Generic Pet Spot-On Mitigation Plan:

EPA has developed a list of generic mitigation measures to reduce adverse incidents. Each registration will be reviewed on a case-by-case basis to determine whether these measures are appropriate and adequate for the product.

Below is a table that explains the Agency's generic pet spot-on mitigation plan. This plan includes label improvements that the Agency indentified as generally necessary across the pet spot-on products. This table will be used to guide label changes on a product-specific basis.

Generic Pet Spot-On Mitigation Table

Purpose of Mitigation Action
(from public Mitigation Plan)
Mitigation Actions
Cat Products Dog Products
To address dosing concerns Companies should provide additional directions for use, especially on the largest product size, on what to do for very large animals.

Companies should consider lower weight limits as well.

Companies should provide additional directions for use, especially on the largest product size, on what to do for very large animals.

Companies should consider lower weight limits.

To address concerns about cat exposure to dog products Brand names: Companies should increase the size of the word “cat” to the same size as the brand name

Directions for use: Companies should repeat the word "cat" throughout the directions for use.

Pictures: Companies should place large, clear pictures of the appropriate species on the front panel.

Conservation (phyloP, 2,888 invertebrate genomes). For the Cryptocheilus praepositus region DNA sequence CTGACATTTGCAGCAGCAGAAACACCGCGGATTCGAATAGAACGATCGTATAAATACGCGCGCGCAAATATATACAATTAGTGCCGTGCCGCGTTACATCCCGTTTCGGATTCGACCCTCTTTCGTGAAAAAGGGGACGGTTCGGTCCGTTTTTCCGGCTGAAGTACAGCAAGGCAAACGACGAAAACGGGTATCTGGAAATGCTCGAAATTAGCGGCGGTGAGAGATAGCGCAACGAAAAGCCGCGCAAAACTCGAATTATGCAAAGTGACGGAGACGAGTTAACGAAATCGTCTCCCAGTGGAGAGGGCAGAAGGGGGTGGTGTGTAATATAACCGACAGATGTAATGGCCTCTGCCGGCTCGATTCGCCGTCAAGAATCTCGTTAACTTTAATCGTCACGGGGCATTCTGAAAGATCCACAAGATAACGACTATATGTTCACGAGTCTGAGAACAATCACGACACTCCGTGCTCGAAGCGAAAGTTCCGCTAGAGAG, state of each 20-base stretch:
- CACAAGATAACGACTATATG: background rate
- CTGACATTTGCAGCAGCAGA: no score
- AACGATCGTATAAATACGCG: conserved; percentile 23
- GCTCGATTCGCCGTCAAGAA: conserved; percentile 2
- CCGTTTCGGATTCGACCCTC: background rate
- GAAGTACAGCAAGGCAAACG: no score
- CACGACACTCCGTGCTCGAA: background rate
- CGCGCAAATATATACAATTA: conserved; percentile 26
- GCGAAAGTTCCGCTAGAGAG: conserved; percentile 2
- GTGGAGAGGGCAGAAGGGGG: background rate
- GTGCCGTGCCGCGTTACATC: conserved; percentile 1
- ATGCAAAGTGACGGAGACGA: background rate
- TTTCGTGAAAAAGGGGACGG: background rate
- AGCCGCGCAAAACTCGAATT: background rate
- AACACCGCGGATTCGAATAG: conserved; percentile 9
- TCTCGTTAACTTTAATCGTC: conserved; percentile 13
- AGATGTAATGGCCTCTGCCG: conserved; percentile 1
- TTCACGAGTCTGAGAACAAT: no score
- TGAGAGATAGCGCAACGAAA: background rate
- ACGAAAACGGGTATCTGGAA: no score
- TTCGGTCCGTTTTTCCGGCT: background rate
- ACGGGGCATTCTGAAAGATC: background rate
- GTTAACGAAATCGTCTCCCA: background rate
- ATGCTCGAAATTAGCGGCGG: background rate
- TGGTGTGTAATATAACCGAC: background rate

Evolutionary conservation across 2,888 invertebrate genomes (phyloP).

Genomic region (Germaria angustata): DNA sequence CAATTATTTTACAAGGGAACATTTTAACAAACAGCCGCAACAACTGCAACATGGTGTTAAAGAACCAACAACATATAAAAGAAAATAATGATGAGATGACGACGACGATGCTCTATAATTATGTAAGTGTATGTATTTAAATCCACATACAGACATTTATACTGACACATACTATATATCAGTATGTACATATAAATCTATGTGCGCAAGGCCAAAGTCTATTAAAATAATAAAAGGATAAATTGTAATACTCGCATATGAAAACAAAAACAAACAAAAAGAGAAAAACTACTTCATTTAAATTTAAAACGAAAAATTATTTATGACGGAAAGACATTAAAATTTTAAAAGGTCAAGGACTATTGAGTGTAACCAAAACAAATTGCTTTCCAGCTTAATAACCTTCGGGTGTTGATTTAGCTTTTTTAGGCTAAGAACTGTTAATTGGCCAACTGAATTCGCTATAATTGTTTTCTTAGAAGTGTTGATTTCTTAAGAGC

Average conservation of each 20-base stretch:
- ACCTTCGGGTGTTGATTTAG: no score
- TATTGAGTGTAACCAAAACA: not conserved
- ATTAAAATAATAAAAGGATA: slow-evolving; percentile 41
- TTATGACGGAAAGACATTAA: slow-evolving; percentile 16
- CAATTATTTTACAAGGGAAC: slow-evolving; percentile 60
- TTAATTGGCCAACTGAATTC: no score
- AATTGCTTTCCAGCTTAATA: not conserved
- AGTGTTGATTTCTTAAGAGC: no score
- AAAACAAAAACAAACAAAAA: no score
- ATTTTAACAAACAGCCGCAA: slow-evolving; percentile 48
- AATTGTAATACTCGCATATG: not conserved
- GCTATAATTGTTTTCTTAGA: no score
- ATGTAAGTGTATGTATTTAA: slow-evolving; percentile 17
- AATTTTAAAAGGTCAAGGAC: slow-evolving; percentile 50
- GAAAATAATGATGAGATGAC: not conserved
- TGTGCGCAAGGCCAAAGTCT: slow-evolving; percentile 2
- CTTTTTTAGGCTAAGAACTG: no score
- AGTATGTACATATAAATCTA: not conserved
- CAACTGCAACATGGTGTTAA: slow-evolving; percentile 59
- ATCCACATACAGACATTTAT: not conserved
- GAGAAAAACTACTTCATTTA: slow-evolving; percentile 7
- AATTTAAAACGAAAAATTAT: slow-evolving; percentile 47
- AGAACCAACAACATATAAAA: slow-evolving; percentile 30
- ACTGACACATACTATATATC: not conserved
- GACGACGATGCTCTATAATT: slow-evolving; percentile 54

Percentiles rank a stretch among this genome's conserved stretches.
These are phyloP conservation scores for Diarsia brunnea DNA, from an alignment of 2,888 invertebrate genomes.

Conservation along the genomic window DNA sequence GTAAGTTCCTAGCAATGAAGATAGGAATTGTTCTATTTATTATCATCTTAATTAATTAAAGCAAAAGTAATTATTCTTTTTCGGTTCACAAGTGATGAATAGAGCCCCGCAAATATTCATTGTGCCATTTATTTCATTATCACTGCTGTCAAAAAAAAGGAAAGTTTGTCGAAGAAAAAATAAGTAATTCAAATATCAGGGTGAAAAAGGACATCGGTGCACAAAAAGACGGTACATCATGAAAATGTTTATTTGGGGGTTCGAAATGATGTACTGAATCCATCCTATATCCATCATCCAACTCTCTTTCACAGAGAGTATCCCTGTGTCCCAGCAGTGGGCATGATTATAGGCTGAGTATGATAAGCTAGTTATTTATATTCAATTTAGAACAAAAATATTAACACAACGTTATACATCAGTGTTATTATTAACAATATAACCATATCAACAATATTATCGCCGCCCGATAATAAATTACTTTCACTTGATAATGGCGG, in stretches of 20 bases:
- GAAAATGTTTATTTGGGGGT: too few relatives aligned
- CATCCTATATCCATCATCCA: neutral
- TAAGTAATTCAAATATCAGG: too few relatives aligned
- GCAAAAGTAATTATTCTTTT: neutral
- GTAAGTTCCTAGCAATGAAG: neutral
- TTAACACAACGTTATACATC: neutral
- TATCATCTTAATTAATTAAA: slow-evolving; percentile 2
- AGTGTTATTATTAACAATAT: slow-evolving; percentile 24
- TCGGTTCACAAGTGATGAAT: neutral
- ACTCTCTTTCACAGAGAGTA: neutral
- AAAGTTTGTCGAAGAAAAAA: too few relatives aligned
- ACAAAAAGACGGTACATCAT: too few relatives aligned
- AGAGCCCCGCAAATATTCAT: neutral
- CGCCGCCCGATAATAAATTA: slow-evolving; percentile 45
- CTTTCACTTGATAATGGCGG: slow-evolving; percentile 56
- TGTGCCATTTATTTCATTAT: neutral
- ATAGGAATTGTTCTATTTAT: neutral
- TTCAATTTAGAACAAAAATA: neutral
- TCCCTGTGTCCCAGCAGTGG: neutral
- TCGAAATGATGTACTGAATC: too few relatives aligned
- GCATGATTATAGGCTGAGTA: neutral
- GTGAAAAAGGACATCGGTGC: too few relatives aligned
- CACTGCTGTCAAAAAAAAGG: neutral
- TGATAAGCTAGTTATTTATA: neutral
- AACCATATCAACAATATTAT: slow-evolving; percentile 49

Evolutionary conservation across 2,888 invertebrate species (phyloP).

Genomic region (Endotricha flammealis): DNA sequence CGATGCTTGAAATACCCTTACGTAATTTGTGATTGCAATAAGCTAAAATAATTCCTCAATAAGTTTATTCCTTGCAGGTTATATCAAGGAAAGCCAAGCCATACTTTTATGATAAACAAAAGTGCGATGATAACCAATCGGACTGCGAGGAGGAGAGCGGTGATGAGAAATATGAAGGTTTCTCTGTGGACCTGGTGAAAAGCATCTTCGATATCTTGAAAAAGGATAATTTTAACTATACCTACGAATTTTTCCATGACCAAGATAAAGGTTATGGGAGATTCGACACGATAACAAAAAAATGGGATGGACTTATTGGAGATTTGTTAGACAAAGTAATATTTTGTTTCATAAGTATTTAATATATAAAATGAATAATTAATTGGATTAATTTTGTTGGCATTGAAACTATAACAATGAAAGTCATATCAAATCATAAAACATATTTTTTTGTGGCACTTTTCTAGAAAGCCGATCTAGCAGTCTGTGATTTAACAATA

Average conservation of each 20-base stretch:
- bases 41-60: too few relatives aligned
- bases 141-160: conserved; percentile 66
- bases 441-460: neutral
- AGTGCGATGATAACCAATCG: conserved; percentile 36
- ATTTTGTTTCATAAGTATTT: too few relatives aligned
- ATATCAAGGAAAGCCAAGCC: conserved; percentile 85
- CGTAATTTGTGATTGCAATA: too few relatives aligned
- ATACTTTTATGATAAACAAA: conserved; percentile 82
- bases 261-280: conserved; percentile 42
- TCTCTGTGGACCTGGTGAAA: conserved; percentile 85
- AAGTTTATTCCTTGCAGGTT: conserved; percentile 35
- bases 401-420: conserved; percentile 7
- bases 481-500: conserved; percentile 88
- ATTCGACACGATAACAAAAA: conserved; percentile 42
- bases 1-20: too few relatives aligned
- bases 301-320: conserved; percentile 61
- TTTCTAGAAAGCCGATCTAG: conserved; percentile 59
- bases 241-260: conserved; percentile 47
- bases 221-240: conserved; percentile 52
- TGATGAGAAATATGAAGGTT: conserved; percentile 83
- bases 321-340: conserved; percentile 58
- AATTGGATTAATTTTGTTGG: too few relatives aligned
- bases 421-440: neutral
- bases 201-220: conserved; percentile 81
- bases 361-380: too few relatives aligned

Separate registrations: Split any registrations with cat & dog uses into two registrations.

Brand names: Companies should increase the size of the word "dog" to the same size as the brand name

Directions for use: Companies should repeat the word "dog" throughout the directions for use.

Pictures: Companies should place large, clear pictures of the appropriate species on the front panel.

Separate registrations: Split any registrations with cat & dog uses into two registrations.

To address concerns about cat exposure to dog products

(Cat warning language)

N/A Cat Warning:
  • A cat prohibition icon is needed on the front panel in a box at the same size as any marketing icons
  • The background of the box containing the cat prohibition icon must be yellow with black text
  • The cat prohibition icon on the back panel must be in a yellow box with black text. Text must read as follows:
    • Permethrin-, cyphenothrin- and phenothrin-containing products:
      DO NOT USE ON CATS -- MAY BE FATAL Keep cats away from treated dogs for 24 hours. If applied or ingested, contact your veterinarian immediately.


    • Other products
      DO NOT USE ON CATS Keep cats away from treated dogs for 24 hours. If applied or ingested, contact your veterinarian immediately.
To address concerns about label clarity Brand Names: See Second Row

Other warnings: Companies should use the word "ONLY" when referring to cat size and age. In addition, this must appear on the front panel. Examples:

  • "For use ONLY on cats 9 lbs and over"
  • "For use ONLY on cats 8 weeks and older"